Lithuania in the News
7th September 2014
The NATO Summit in Wales Establishes Measures for Long-Term Security of Lithuania and the Baltic Region
The group photo of the world leaders meeting at the NATO Wales Summit
Lithuania's President Dalia Grybauskaitė is in front row (in white) and
Australia's Foreign Minister Julie Bishop is on third row on the right. Photo courtesy
At the recent NATO Summit in Wales, 4-5 September 2014, set against the background of continuing Russian aggression in Ukraine, Lithuania sought and succeeded in achieving strong long-term security guarantees for Lithuania and the Baltic region more generally, meant to deter potential aggressors. The Summit was attended by leaders of many countries, not just NATO. Lithuania was represented by President Dalia Grybauskaitė and Australia was represented by Foreign Minister Julie Bishop. The Summit has been declared by commentators as one of the most significant in the 65 year history of the NATO Alliance.
Among the official outcomes of the Summit was the creation of a rapid reaction force, which could be quickly deployed to counter imminent threats. Another decision was the setting up of NATO command and control headquarters in Lithuania and the other Baltic States. The presence of NATO troops in the region is to be increased, with regular military exercises maintained to enforce defence readiness and practise interoperability. Enhanced air defences in the Baltic region to be sustained.
In Tallinn - President Dalia Grybauskaitė with the other
Baltic leaders meeting President Barack Obama. Photo courtesy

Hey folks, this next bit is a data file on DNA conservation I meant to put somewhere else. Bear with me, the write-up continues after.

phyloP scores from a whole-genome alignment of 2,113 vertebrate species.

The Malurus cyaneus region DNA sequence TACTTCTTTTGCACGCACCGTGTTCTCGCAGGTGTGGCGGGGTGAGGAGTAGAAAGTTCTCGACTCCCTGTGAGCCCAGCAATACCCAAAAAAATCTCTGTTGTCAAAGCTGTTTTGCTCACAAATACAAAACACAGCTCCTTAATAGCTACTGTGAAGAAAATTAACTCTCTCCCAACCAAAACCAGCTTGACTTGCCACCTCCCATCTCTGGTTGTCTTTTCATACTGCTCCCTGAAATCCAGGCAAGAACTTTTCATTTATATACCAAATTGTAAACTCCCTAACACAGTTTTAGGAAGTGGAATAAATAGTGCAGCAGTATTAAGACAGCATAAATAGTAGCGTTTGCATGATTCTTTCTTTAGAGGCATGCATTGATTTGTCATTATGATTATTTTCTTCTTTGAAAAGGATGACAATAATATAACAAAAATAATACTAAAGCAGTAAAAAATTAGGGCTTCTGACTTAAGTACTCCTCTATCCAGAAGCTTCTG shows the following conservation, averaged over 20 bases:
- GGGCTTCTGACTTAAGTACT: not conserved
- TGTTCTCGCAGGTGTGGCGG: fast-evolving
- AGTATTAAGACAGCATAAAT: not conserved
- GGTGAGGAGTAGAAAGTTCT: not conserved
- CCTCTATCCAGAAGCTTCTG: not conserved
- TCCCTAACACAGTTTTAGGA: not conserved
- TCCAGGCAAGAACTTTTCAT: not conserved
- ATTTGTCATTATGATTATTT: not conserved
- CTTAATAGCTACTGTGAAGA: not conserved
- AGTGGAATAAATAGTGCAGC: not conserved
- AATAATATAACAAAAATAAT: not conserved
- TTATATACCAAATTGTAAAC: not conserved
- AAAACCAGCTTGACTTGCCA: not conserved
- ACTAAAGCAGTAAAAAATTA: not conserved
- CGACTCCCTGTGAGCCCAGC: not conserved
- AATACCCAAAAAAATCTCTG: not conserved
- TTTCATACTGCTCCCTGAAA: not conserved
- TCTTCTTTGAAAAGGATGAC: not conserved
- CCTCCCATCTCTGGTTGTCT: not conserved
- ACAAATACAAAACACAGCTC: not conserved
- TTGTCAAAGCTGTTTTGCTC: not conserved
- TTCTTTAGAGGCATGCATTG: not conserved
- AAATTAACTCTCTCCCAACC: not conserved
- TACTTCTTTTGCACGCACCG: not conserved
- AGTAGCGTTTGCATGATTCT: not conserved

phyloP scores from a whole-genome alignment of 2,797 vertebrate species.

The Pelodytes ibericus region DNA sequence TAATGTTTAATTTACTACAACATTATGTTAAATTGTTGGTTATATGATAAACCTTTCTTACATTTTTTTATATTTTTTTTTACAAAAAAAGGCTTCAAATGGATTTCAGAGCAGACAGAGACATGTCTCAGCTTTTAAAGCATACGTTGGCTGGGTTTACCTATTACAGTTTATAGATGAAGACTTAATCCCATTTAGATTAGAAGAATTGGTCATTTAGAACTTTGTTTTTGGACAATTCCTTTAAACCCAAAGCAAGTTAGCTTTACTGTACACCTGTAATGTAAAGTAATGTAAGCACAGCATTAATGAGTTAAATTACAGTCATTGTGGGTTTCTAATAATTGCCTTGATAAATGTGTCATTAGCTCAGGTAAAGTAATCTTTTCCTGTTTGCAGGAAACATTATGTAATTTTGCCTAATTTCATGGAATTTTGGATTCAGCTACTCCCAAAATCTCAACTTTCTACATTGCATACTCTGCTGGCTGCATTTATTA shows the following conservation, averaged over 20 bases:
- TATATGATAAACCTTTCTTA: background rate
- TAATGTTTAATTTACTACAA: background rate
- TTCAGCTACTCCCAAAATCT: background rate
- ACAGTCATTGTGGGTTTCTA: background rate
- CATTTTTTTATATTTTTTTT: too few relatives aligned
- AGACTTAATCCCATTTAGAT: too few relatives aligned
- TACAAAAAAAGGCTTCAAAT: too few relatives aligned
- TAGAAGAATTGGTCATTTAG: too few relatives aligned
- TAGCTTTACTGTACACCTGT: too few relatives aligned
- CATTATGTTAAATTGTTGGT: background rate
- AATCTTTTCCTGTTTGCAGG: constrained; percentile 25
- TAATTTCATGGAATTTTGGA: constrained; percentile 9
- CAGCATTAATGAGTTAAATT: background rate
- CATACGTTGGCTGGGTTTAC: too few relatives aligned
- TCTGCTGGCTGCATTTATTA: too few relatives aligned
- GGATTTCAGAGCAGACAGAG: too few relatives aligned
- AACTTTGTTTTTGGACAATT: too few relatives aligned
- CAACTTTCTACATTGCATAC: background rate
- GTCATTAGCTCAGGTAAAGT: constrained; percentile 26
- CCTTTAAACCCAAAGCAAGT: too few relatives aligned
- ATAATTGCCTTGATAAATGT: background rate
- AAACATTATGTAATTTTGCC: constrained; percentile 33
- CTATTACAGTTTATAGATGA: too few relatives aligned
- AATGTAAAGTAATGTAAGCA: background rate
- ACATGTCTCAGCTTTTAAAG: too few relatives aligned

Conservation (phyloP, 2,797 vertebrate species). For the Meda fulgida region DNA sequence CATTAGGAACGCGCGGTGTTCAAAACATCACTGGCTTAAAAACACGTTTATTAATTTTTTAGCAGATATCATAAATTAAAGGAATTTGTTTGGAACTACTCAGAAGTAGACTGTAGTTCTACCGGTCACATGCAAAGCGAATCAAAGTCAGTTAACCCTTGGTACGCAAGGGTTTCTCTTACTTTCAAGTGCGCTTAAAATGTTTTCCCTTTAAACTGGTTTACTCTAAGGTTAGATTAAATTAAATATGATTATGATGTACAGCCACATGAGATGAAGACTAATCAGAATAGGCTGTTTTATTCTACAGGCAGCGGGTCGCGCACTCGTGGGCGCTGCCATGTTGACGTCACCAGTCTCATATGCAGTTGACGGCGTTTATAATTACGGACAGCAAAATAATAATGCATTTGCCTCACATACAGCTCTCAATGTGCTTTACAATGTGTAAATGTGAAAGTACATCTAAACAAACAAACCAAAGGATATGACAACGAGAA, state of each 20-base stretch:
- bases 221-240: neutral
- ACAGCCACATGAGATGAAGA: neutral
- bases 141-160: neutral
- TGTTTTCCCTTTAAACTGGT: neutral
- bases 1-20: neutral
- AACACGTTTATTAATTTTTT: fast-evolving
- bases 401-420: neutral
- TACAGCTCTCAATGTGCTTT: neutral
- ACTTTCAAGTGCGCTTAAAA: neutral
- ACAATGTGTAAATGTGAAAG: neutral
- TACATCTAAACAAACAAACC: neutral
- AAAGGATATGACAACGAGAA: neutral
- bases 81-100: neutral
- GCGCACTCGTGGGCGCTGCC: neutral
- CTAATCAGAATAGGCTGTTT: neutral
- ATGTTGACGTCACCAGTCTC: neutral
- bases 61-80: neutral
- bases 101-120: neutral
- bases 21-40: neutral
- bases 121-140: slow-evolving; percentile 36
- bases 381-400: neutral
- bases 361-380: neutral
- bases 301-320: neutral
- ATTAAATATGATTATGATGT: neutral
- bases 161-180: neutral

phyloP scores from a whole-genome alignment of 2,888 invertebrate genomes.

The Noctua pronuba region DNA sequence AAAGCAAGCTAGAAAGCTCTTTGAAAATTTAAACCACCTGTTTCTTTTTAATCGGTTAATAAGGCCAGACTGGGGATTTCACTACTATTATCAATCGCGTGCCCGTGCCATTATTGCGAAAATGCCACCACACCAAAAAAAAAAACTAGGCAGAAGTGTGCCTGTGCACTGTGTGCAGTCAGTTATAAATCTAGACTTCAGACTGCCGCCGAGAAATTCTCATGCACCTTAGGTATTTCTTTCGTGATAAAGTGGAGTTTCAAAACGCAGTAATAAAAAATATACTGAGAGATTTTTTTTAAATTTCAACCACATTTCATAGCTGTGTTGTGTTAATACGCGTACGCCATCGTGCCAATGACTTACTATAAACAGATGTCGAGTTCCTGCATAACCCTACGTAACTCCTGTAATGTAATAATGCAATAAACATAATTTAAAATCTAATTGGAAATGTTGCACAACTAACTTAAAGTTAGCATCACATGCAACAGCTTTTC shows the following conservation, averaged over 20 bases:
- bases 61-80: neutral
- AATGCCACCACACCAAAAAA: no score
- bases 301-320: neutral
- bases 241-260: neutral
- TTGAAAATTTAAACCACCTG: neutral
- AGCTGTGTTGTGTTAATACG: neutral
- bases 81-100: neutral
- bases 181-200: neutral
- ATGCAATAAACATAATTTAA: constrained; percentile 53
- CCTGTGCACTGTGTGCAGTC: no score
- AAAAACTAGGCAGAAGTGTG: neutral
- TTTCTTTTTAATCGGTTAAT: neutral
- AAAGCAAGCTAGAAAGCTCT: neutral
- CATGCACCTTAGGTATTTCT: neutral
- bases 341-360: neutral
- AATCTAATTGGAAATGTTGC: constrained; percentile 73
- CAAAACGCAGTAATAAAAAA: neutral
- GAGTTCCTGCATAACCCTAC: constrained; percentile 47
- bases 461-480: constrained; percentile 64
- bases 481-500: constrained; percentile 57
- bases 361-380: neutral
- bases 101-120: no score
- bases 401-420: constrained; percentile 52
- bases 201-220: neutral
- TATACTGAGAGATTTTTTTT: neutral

NATO defence chiefs will meet in Vilnius at the end of September to discuss the implementation of the new NATO defence plan, which now provides significant security measures for the Baltic region. Lithuania’s President Dalia Grybauskaitė emphasised “that the measures approved in Wales meant not only reinforced Alliance defence capabilities, but also a very clear commitment to defend Lithuania and other Baltic countries in the event of a threat”. Lithuania has very good reason to be pleased by the outcomes of the Summit.
Just prior to the Summit, President Obama met the three Baltic Presidents in Tallinn in Estonia on September 3. The meeting’s emphasis was on Baltic-US cooperation in defence and security and President Obama's special presence in Tallinn just ahead of the NATO Summit sent a clear and unambiguous message to Russia. President Grybauskaitė declared: “United States has a profound interest in the territorial integrity and security of Lithuania, Latvia, and Estonia. This was established in the Baltic Charter, signed by the four countries in 1998, and was reiterated in the political declaration of the U.S. and Baltic presidents last year in Washington”. President Obama continued to emphasise that the Baltic States will never have to stand alone, a very welcome message in these troubling times.

More information: 3-5/09/14, 3-5/09/14

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